We’re one tournament into the men’s and women’s HSBC World Rugby Sevens Series 2022 and already it has lived up to all expectations.

As we’ve come to expect from the World Series over the years, there were several edge-of-your-seat games featuring outstanding moments of skill in Dubai, and the good news is that it’s happening all over again in the same place this weekend – but this time in front of fans.

Here’s our lowdown on what lies ahead …


After winning in Vancouver and Edmonton in September to take the 2021 World Series title, South Africa went into round one in Dubai last weekend on a high.

And there was no let-up from Neil Powell’s side who successfully defended their Dubai Cup title from 2020 with an emphatic 42-7 win over USA in the final.

While New Zealand weren’t able to take part due to COVID-19 travel restrictions, no one can take anything away from a Blitzboks side playing some irresistible rugby at the moment and they go into round two on the back of a record winning run of 18 matches.

In the Women’s Series, Australia put a few fallow years behind them to claim their first title since 2018.

The 2016 Olympic champions defeated Fiji 21-7 and finished the tournament unbeaten. As runners-up, Fiji collected their first World Series medal of any description.

Completing the podium line-up, Argentina pipped double Olympic champions Fiji’s new-look squad 19-12 to clinch bronze in the men’s event, while Olympic silver medallists France claimed the women’s bronze in style with a resounding 40-0 victory over Russia.  


The 2022 World Series includes nine men’s and six women’s rounds over six months, some of them overlapping and others not. So, now it’s one down and eight to play in the men’s and five left in the women’s.

The calendar includes stopovers in some of the usual destinations such as Langford and London as well as three new cities.

Malaga and Seville in Spain, and Toulouse in France will welcome teams for the first time.

Round two in Dubai is on 3-4 December with fans in attendance at The Sevens Stadium this weekend.

The Series will then return to Europe with the Spanish venues temporarily replacing traditional hosts Sydney, Australia, and Hamilton, New Zealand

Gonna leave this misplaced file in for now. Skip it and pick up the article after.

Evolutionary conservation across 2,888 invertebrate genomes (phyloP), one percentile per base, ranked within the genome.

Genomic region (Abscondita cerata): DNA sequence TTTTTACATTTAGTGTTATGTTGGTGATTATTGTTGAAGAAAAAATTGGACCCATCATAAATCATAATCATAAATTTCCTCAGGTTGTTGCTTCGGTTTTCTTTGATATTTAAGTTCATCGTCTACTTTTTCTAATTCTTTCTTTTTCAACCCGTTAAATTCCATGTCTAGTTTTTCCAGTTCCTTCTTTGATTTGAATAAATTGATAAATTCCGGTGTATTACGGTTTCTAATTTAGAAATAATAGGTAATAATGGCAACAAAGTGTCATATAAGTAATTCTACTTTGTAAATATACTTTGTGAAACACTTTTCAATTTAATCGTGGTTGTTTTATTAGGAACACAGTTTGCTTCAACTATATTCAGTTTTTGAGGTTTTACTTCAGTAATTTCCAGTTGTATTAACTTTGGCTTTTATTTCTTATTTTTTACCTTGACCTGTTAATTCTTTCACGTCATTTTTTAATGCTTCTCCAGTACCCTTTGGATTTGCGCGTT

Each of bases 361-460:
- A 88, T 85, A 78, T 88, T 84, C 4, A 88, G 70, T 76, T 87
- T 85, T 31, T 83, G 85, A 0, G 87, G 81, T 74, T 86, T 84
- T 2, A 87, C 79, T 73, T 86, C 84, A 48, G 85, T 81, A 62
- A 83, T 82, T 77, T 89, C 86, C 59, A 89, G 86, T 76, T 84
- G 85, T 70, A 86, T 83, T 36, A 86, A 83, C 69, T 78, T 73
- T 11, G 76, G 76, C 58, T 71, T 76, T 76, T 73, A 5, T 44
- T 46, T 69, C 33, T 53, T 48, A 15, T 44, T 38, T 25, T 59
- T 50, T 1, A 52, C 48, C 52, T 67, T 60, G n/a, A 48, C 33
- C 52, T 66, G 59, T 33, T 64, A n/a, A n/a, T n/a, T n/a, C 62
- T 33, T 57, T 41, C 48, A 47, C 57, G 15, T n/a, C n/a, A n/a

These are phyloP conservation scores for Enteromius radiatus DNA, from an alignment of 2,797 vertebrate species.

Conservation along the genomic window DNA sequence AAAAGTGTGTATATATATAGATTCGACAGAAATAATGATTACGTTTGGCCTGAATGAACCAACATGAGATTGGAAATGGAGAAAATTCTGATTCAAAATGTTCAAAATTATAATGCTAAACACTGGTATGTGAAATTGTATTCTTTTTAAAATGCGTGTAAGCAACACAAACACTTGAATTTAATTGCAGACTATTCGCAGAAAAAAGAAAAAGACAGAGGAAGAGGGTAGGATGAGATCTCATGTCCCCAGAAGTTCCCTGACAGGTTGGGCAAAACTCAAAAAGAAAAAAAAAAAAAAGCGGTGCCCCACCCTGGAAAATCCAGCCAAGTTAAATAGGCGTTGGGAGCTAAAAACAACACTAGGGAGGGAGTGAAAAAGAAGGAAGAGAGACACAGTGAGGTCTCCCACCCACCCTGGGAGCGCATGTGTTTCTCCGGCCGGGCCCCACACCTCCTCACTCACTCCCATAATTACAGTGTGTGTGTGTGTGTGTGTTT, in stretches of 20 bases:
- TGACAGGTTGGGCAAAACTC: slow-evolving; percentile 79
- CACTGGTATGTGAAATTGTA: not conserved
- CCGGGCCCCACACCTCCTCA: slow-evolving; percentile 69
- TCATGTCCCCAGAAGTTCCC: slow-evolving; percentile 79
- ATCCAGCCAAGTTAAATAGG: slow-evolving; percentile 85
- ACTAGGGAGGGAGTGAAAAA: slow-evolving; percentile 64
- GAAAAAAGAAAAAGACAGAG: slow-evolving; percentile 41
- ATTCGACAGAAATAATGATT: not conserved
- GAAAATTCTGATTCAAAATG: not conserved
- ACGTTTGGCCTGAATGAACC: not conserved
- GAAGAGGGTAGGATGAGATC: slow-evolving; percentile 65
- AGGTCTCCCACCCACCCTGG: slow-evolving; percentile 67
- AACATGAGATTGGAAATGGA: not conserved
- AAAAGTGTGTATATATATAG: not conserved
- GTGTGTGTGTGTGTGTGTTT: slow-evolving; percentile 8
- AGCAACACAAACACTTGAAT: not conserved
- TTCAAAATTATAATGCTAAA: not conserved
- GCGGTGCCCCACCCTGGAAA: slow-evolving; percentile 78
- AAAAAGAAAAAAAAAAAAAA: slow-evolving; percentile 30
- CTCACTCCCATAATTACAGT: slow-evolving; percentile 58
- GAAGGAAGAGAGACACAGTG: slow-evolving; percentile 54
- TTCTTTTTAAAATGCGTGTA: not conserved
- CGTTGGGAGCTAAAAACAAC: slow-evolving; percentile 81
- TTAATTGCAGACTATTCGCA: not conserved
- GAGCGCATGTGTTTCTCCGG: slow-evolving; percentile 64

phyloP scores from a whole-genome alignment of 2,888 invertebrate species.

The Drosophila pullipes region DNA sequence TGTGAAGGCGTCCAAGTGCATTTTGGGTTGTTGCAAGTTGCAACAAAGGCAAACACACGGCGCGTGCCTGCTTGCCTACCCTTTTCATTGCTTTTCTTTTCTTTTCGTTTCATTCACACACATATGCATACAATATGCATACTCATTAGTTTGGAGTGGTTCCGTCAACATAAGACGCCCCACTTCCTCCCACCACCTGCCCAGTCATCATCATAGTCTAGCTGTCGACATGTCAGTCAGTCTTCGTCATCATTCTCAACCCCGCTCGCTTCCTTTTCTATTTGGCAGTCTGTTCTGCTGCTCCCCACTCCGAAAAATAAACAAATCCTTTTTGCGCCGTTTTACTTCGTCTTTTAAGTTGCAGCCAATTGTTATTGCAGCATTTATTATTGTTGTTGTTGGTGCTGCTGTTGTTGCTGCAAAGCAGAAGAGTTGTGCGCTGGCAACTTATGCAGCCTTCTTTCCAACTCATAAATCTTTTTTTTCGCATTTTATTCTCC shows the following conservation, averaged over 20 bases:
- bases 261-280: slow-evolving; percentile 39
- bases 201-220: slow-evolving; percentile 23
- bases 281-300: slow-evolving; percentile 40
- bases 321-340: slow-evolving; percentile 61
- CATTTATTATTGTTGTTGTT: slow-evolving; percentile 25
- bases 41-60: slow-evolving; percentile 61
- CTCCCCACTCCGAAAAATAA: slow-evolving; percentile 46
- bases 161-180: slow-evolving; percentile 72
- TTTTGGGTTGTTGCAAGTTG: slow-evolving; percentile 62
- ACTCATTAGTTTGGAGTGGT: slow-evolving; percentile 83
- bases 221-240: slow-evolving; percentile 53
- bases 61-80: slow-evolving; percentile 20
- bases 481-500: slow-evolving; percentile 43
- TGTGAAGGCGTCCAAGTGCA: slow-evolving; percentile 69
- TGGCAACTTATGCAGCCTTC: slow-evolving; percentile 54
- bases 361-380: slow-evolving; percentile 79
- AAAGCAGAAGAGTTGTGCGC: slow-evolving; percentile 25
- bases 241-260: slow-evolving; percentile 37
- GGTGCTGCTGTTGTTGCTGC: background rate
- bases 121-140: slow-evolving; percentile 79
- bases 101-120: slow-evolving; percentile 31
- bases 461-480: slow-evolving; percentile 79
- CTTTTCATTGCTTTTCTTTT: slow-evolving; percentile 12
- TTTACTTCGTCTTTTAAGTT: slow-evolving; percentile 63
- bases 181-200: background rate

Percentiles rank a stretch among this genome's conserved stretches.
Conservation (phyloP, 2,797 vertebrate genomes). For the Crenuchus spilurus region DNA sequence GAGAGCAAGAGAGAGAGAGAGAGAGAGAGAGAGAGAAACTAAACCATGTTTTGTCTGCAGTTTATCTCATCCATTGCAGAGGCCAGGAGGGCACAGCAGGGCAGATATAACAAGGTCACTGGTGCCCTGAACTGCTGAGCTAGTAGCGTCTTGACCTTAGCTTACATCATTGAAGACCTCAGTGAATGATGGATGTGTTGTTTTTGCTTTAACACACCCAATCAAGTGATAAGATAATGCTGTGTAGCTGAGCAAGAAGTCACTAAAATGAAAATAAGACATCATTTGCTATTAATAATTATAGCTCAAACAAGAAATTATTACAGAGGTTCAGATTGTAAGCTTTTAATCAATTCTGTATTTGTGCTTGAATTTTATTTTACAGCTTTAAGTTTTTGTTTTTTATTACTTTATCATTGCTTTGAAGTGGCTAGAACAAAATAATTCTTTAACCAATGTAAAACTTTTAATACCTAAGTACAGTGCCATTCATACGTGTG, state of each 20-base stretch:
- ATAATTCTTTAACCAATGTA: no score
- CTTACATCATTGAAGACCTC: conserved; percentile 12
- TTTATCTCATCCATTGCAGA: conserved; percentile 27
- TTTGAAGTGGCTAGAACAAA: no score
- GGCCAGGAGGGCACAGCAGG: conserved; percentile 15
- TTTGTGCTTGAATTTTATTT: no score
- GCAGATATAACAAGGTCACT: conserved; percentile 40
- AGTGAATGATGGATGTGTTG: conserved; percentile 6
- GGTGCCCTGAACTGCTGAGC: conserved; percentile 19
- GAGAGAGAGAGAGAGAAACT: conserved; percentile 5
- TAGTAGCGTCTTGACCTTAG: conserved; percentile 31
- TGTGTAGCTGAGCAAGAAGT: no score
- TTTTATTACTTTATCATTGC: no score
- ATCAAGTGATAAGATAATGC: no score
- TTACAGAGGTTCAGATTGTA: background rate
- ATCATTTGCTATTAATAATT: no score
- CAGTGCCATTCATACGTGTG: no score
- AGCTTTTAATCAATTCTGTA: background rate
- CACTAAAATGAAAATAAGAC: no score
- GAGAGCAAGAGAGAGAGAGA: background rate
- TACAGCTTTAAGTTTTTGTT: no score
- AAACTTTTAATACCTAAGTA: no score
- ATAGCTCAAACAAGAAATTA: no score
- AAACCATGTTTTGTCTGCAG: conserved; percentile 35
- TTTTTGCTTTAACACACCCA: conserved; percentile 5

The men’s Series continues with North American rounds in Vancouver on 26-27 February and Los Angeles on 5-6 March before moving to Asia where Singapore stages a men’s event on 9-10 April.

A women’s standalone event will take place in Langford, Canada, on 30 April-1 May before both men’s and women’s teams travel to a new Series venue in Toulouse, France, on 20-22 May where the women’s Series champions will be crowned. The men’s Series concludes with the final event in London on 28-29 May.


Due to the ongoing uncertainty surrounding the travel restrictions associated with the global COVID-19 pandemic it has been decided that the Cathay Pacific/HSBC Hong Kong Sevens originally planned to take place on 1-3 April will be rescheduled to 4-6 November 2022, when it will serve as the opening event of the HSBC World Rugby Sevens Series 2023.

Hong Kong will host a second event in the 2023 Series six months later in its traditional April window, doubling the enjoyment of this iconic event for fans.


Japan’s men rejoined the World Series in Dubai after winning promotion as champions of the HSBC World Rugby Sevens Challenger Series champions in 2020 and started brightly, only narrowly losing 17-12 to Great Britain in their first game back at this level. But it was an uphill struggle thereafter with a succession of heavy losses leading up to their 22-14 defeat to Canada in the 11th-place play-off.

Great Britain will compete again in round two in Dubai, as part of the standing agreement to play the calendar year 2021, before reverting to compete as national unions for the remainder of the 2022 Series, with England, Scotland and Wales participating in the men’s Series and England in the women’s series. 

In round one, Great Britain’s men finished sixth, while the women fared slightly better in coming fifth, having only lost once in five matches.

The 16 men’s core teams after the Dubai events are Argentina, Australia, Canada, England, Fiji, France, Ireland, Japan, Kenya, New Zealand, Samoa, Scotland, South Africa, Spain, USA and Wales.

The 11 core women’s teams after the Dubai events are Australia, Brazil, Canada, England, Fiji, France, Ireland, New Zealand, Russia, Spain and USA. New Zealand’s Black Ferns Sevens will be aiming to defend their title after being crowned champions in 2020.


With Great Britain only competing in the opening two rounds, a points system has been developed that promotes fairness for all competing teams. This recognises situations where teams may not be able to participate in any rounds owing to COVID-19.

The system sees the best seven men’s results and four women’s results for each team contribute to their final Series standings.

Two men’s teams and one women’s will be relegated from the 2022 Series, to ensure a pathway for teams to be promoted from the HSBC World Rugby Sevens Challengers Series.